Kathleen M. Pike, PhD

Mental Health at the Movies

The quiet days following Thanksgiving invite us to slow down a bit. In New York, it is dark by 5 PM, so all the more reason to curl up on the sofa to watch a movie or two. After the Charlie Brown special, what’s worth watching?

From feature films to documentaries to shorts, cinema helps tell the personal and common mental health stories of many people and diverse communities. Here are some great movies that I have watched recently that inspired me and got me thinking.

1. Chasing Childhood. Recently premiering online at the 2020 DOC NYC film festival, this 80-minute documentary can be screened here through November 30th. Chasing Childhood is a rally cry for letting kids be kids. Focusing on three diverse communities, the film highlights the mental health costs of paradoxically overprotecting and over-stressing kids today. Children are not allowed to ride the bus by themselves or go out to play without supervision, but they are expected to have a full program of music lessons, team sports and after-school activities – all scheduled, and all assets on college applications. I have written about the value of making time for boredom and play. There’s no doubt that its evaporation from everyday life has real consequences in terms of increased mental health problems for young people today. My only quibble with the film is the overly nostalgic depiction of “the way things were.”

2. The Best Years of Our Lives. Released in 1946, this Academy Award-winning film directed by William Wyler tells the story of three World War II veterans who struggle with various mental health issues when they return to their small Midwestern town and attempt to reintegrate into civilian life. After my Five on Friday on veterans and trauma, several readers recommended this movie to me, including award winning filmmaker Sandra Luckow who says it is one of the best films of all time. Thank you! Ahead of its time, The Best Years of Our Lives illustrates struggles wrought by what we call Post Traumatic Stress Disorder today. In the spirit of great storytelling, this film delivers on the core mission of fiction. It tells the truth. It captures exquisitely the challenges experienced by generations of returning veterans, including the trauma of combat and its persistent injury to the psychological health and well-being of its sufferers.

3. It’s Kind of A Funny Story. Directed by Anna Boden and Ryan Fleck, this feature film tells the story of an over-stressed, over-achieving 16-year old (see Chasing Childhood above) who voluntarily checks himself into the psychiatric ward of a hospital after experiencing suicidal thoughts. The adolescent unit is closed for renovation so he has to spend his mandated five-day stay on the adult unit. This comedic twist lands him on a ward with Bobby (played by Zach Galifianakis), who becomes a mentor to him and another teen, Noelle (Emma Roberts), who becomes a love interest. The film is big hearted and funny. Most importantly, and most beautifully, the film captures the extraordinary healing that occurs when pretenses are left at the door and people discover they can trust each other, share their truth without judgment, and be loved for who they are.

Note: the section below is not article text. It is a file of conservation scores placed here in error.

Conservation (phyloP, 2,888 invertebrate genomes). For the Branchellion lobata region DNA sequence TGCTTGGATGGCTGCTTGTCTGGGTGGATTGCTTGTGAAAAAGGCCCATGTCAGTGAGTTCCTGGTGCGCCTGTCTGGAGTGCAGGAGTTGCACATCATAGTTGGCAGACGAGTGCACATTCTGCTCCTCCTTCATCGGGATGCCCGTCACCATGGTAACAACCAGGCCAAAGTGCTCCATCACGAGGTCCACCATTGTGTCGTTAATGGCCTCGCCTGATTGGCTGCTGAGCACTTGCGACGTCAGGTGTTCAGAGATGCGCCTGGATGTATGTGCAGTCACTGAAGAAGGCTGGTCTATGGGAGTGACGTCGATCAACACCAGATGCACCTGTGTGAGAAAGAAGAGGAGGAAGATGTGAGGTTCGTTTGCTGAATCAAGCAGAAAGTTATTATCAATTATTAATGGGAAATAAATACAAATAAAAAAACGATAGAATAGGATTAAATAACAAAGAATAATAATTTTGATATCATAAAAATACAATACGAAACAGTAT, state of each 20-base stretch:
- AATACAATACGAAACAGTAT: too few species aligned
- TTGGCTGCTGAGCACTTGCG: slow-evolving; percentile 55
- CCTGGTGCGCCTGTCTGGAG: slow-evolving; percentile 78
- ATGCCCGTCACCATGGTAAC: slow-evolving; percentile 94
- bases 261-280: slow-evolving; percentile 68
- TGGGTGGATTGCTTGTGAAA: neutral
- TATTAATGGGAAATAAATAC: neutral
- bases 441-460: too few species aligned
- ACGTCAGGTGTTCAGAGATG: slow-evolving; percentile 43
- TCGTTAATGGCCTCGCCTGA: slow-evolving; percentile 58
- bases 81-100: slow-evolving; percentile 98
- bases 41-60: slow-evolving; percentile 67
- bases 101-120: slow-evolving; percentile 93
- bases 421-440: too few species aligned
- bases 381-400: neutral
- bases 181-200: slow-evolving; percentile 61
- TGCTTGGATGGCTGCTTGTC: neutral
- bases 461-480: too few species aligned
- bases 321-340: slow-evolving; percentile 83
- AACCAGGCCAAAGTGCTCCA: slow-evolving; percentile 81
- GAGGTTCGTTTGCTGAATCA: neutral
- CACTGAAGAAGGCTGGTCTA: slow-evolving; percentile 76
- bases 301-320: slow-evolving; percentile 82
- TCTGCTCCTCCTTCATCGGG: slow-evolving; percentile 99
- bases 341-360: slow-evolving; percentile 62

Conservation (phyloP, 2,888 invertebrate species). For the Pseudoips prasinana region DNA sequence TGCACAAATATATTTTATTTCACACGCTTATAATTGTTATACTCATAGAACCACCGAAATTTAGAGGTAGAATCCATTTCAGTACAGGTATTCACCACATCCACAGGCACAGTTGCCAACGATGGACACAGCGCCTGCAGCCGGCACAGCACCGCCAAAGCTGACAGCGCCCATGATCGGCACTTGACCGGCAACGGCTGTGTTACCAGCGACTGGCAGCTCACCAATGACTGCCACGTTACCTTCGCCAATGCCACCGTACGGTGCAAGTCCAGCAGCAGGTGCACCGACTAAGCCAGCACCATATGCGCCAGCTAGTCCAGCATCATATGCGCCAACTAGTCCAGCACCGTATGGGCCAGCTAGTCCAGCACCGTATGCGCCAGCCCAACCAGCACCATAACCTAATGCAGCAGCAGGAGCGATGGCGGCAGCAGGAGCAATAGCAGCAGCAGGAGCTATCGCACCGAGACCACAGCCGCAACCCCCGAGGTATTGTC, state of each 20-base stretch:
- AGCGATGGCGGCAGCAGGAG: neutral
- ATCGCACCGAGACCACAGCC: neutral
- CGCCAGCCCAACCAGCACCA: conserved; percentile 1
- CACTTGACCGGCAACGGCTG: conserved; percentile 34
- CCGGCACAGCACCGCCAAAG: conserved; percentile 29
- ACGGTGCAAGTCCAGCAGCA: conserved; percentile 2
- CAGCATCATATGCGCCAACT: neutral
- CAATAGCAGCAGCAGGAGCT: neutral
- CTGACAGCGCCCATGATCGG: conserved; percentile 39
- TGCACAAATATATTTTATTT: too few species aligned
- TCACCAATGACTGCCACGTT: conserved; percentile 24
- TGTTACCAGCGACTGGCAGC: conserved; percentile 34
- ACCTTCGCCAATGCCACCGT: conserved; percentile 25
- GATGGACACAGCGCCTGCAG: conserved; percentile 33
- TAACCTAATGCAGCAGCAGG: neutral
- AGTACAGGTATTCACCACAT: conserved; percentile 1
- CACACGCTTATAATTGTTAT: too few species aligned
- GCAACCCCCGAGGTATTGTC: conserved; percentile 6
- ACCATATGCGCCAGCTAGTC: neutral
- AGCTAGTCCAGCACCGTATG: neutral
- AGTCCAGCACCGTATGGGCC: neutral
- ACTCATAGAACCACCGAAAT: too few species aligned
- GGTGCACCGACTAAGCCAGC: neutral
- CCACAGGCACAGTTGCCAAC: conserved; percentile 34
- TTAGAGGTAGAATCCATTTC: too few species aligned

4. Bedlam. Written and directed by psychiatrist Kenneth Paul Rosenberg, MD, Bedlam is a great read and a great documentary. An Official Selection of the 2019 Sundance Film Festival, Bedlam explores the inextricable link between the current mental health crisis and the penitentiary system of the United States. The three largest jails in the country are NYC Riker’s Island, LA County Twin Towers, and Chicago Cook County. They are also the nation’s three largest psychiatric treatment facilities. Shot over five years, the film follows the lives of three patients whose experiences expose the failings of this arrangement. Rosenberg adds his own family’s story of how the system failed his late sister, Merle, who suffered from schizophrenia. It is a sobering call for reform and a hopeful vision for a better system.

5. Ernie & Joe (Crisis Cops). Director Jenifer McShane filmed this documentary by following Ernie Stevens and Joe Smarro, two members of the San Antonio Police Department’s ten-person mental health unit. With a vision of a different kind of police response that recognizes the significance of mental health, Ernie and Joe employ a ‘compassionate approach’ to policing. Guided by the principle that mental illness is not a criminal offense, they work to get people to treatment rather than send them to jail. Across the country, police departments are striving to develop teams that are better educated and more fully prepared to humanely and effectively address mental health needs in their community. Success will depend on ensuring that good community alternatives exist for supporting individuals with serious mental health needs. Ernie & Joe shares great insights for us all.

In addition to these films that you can watch from your sofa this weekend, I want to share a shout out for the New York City Mental Health Film Festival that will be held online next week – Tuesday (Dec 1), Thursday (Dec 3) and Saturday (Dec 5). Established in 2005, the NYC Mental Health Film Festival is the oldest and largest festival of its kind in the United States. This free, virtual event features a line-up of 20 short-form films directed by a diverse and talented group of filmmakers.

Pop some corn, pick your flick, it’s time for mental health at the movies.

Picture of Kathleen M. Pike, PhD

Kathleen M. Pike, PhD

Kathleen M. Pike, PhD is Professor of Psychology and Director of the Global Mental Health WHO Collaborating Centre at Columbia University.

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